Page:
As an example from a domain other than language, consider whether it was possible to know that rusting, fire, and metabolism should be classed together as members of the same natural kind before they were all explained as different forms of oxidation. The circle here is like the hermeneutic circle: the explanans and the explanandum are found together, not first one and then the other.
But there is another way of looking at this which can be identified, mutatis mutandis, with that of semeiotic neostructuralism in linguistics. Realism in contradistinction to nominalism (doctrinally) is connected with teleology—or so, at least, Peirce appears to have thought. A natural class is one the members of which exist because each satisfies the same idea. That idea has a certain potency, and hence the class exists independently of anyone’s having named it. This idea is consistent with the argument of the preceding paragraph, according to which some natural classes may be those classes entailed by a true explanatory theory. But it is not limited to cases where the explanatory structures lie beneath the surface phenomena.
Suppose language qua phenomenon has a history, and suppose that history can be understood by postulating goals not involving any underlying mechanisms. For example, linguistic change might be seen as tending toward a more adequate diagrammatization (as it is, in fact, by semeiotic neostructuralists). Then we have a teleological basis for identifying natural linguistic classes, namely those that we have to attend to in order to understand language as diagrammatization. (This too involves a hermeneutic circle: neither the right description of the process nor the goal that explains it can be discovered without also discovering the other.)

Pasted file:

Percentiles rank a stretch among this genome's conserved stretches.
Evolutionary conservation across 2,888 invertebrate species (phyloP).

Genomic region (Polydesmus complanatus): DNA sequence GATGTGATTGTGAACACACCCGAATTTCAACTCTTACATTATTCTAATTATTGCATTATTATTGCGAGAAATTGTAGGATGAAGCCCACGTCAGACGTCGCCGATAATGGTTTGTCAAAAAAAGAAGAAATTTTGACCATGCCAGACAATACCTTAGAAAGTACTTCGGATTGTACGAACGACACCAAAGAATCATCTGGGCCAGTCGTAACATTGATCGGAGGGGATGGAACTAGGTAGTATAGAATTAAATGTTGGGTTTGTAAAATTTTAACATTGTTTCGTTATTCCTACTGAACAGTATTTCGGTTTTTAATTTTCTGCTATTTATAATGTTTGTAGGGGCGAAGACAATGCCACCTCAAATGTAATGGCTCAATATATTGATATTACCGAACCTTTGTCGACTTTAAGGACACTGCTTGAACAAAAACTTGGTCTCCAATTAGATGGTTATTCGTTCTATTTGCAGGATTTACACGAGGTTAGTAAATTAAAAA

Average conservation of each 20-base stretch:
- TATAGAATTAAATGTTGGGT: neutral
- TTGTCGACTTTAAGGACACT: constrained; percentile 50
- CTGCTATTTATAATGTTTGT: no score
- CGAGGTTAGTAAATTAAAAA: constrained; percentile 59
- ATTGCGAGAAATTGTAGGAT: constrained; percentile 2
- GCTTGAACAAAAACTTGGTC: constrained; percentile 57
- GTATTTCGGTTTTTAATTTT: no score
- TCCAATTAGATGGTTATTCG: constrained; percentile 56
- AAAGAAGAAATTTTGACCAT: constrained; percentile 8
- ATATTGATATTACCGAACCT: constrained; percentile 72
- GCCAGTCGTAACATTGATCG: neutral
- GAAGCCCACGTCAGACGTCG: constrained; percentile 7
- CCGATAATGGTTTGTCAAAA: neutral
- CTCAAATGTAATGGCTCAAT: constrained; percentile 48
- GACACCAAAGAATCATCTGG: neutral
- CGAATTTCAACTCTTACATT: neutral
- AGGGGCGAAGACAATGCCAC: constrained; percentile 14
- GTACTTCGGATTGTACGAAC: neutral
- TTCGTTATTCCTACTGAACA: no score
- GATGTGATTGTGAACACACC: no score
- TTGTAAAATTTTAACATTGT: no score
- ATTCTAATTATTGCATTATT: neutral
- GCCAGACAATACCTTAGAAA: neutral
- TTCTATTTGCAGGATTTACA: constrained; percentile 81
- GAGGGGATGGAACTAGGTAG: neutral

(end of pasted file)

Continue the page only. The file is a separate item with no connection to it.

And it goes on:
If the preceding is a roughly correct account of the linguistic practice of semeiotic neostructuralism, then it would seem that one who espouses the latter is in method, if not in doctrine, a realist as opposed to a nominalist, but a phenomenalist as opposed to a realist, and a teleologist to boot. One may doubt whether a semeiotic neostructuralist is a phenomenalist in doctrine. For such a linguist does not deny, in fact, he presupposes that there are realities beyond or beneath language but for which his teleological account of linguistic change would make no sense. That is, there must be flesh-and-blood bodies that speak and listen, and it is their desires and needs that explain why ever more adequate diagrammatization is an inevitable if unintended goal. If the research program subtended by semeiotic neostructuralism can be made to work, then it will indeed conflict with Chomskyan (= mainstream) linguistics––and prove superior to it.